Chuck Berry entered the music scene at a time when singles were the predominant manner of disseminating music. That's probably why the St. Louis native is known more for individual songs than, say, a seminal album. But while songs such "Maybellene" and "Johnny B. Goode" get the lion's share of atte ... More >>
And some St. Louis hip-hop artists take their future into their own hands.
It might be the last dance for St. Louis' independent record stores.
The new Wilco album has been leaked. Should we feel guilty for listening?
Wash. U. students find a way around their Kazaa conundrum
We feel our age at St. Charles' new skate park, bare our guilty soul to the Recording Industry Association of America and pay our last respects to another victim of asbestos
The readers spoke, and the RFT music staff listened. Find out who's large and in charge on the St. Louis music scene.
Local music retailers are facing tough times and coming up with new ways to combat slumping sales across the industry -- if they don't file for bankruptcy, that is
Proposed legislation by the U.S. Senate aims to deter the spreading radio empire. Good luck.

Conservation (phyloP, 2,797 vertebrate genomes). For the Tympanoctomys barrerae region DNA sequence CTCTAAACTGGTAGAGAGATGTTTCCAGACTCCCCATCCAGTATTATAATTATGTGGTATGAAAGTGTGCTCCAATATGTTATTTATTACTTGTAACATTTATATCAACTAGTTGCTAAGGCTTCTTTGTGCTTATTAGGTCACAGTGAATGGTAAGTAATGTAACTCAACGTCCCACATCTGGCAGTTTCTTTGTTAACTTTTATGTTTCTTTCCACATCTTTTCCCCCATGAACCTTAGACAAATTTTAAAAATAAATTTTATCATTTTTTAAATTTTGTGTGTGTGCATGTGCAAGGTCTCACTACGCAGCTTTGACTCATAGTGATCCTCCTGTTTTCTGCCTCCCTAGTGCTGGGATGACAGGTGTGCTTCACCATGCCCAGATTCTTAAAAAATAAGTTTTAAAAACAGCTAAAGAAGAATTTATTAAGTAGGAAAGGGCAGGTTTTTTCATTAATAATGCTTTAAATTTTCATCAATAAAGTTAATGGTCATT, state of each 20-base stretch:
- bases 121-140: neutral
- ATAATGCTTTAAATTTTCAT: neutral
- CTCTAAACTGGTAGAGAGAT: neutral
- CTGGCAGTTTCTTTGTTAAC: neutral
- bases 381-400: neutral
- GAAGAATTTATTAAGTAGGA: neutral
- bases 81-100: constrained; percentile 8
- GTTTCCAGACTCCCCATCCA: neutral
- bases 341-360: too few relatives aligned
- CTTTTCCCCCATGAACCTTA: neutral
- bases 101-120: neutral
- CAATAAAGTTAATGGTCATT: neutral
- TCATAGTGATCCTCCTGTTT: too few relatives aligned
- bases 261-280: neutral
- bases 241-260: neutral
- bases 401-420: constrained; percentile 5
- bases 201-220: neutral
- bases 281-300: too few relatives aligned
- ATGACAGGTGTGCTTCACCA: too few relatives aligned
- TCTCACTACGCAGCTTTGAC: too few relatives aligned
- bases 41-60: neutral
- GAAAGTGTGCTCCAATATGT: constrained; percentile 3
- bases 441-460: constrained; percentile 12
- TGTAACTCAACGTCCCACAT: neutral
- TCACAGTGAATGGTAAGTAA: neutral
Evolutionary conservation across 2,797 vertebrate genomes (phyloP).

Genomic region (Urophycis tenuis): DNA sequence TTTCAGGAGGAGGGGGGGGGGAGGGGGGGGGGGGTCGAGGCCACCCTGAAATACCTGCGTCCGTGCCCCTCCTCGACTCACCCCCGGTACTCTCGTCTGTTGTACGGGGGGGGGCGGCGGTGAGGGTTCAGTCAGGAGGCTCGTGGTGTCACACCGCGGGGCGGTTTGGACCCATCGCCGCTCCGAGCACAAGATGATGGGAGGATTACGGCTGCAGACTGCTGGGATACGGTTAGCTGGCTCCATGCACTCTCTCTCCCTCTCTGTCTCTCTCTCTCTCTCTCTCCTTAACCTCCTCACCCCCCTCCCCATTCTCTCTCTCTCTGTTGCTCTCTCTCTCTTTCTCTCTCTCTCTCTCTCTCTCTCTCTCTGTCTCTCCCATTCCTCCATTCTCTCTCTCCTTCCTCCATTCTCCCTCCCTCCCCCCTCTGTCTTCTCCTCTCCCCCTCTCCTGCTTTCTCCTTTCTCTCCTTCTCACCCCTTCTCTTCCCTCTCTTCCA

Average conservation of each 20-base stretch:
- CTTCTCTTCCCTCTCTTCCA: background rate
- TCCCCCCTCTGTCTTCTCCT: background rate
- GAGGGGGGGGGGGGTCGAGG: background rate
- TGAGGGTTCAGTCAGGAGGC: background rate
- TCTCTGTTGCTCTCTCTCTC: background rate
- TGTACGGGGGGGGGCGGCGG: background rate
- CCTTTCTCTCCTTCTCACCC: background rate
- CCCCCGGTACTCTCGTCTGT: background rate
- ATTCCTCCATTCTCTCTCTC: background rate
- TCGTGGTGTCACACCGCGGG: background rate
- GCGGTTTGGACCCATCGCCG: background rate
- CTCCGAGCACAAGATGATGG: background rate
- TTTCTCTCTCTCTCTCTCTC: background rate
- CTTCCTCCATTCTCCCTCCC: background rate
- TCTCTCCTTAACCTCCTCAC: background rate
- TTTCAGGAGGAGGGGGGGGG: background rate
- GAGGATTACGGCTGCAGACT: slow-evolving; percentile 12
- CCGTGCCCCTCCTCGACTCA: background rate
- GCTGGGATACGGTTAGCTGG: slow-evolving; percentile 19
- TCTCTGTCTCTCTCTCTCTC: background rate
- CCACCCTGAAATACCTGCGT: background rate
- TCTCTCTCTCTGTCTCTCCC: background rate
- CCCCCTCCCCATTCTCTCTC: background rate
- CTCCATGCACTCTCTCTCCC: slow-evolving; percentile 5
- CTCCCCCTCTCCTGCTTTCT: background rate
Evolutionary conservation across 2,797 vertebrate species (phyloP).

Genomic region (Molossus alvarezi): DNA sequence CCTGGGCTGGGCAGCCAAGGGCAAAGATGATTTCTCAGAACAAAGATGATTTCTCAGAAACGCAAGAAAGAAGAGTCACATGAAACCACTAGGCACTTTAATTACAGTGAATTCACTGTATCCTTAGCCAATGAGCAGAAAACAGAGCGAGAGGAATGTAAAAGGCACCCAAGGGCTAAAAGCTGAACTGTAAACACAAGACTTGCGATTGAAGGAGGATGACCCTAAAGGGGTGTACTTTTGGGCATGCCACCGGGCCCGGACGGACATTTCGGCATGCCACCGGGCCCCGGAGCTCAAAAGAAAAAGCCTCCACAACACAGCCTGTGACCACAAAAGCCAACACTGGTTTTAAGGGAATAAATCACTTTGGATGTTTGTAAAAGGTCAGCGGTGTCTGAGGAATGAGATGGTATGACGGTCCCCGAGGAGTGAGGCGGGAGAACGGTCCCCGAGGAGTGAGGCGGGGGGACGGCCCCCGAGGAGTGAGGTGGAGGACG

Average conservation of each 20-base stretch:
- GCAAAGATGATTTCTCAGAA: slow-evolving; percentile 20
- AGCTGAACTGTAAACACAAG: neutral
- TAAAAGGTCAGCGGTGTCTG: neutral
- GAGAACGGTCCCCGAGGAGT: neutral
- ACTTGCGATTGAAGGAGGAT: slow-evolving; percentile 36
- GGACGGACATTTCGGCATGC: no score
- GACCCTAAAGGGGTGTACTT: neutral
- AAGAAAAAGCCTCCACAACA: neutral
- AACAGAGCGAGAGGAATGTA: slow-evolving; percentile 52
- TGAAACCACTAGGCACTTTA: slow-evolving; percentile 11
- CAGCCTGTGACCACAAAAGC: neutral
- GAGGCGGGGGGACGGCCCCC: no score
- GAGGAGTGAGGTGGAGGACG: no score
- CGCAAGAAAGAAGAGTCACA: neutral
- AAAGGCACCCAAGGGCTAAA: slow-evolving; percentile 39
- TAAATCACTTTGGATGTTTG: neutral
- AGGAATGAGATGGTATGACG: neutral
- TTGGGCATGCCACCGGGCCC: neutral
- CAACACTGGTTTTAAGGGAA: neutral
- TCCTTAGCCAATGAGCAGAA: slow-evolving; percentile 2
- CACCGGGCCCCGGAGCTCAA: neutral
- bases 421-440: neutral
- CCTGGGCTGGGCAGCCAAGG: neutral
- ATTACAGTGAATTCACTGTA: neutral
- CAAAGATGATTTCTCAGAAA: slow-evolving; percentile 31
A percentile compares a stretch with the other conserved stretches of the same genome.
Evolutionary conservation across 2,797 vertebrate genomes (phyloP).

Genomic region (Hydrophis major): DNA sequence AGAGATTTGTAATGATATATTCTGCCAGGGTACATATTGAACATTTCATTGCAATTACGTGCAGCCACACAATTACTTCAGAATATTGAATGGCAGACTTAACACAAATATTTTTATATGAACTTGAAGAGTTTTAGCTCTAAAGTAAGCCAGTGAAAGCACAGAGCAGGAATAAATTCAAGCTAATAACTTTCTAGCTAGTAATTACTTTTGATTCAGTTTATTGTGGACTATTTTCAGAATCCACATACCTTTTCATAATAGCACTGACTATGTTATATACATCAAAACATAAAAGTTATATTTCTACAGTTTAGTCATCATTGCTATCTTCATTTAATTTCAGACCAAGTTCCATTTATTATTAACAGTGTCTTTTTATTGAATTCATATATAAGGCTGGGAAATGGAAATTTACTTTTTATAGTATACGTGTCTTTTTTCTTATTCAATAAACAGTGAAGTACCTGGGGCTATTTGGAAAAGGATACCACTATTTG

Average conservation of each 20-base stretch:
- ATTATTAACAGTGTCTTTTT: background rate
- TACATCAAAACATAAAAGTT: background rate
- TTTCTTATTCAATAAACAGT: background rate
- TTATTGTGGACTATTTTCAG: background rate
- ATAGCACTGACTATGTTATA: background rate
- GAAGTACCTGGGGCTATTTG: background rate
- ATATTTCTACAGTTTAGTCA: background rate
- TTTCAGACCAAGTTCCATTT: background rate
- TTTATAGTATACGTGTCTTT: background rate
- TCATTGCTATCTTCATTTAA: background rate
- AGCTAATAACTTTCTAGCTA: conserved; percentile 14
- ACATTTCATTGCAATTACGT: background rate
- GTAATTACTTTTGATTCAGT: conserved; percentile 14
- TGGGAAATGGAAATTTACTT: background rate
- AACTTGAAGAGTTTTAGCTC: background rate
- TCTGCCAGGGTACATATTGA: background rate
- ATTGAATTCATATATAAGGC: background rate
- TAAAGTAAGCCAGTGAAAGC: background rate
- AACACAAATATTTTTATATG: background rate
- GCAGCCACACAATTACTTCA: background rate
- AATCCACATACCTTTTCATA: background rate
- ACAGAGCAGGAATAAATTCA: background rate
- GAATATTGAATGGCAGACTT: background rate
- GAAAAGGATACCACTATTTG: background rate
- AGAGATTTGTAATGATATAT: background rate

Week of October 9, 2002
The music industry says online piracy's killing the biz. Stan Liebowitz says otherwise.
The music industry says online piracy's killing the biz. A UTD prof says it ain't.
Internet-only radio stations take a beating
Our intrepid reporter gets her fill of St. Louis' best music
Internet-only radio faces a shaky future thanks to the grasping hands of the Recording Industry Association of America
Or: How Mark Cuban would have -- and could have? -- saved the music biz
Slammies no more -- it's the Riverfront Times Music Awards
Local heroes Nadine drove hundreds of miles to perform at SXSW, the music industry's biggest clusterfuck. Was it worth it?
Wave bye-bye to the bootleg -- in the MP3 domain, a digital file is replacing an artifact
Can one man convince millions of people to pay for their "free" music?
Gene Bradford brings all that jazz to St. Louis by way of the Backstage Bistro
Christian rock combines the Lord's message with the devil's beat. Sometimes the result is exhilaration. Sometimes it's god-awful confusion.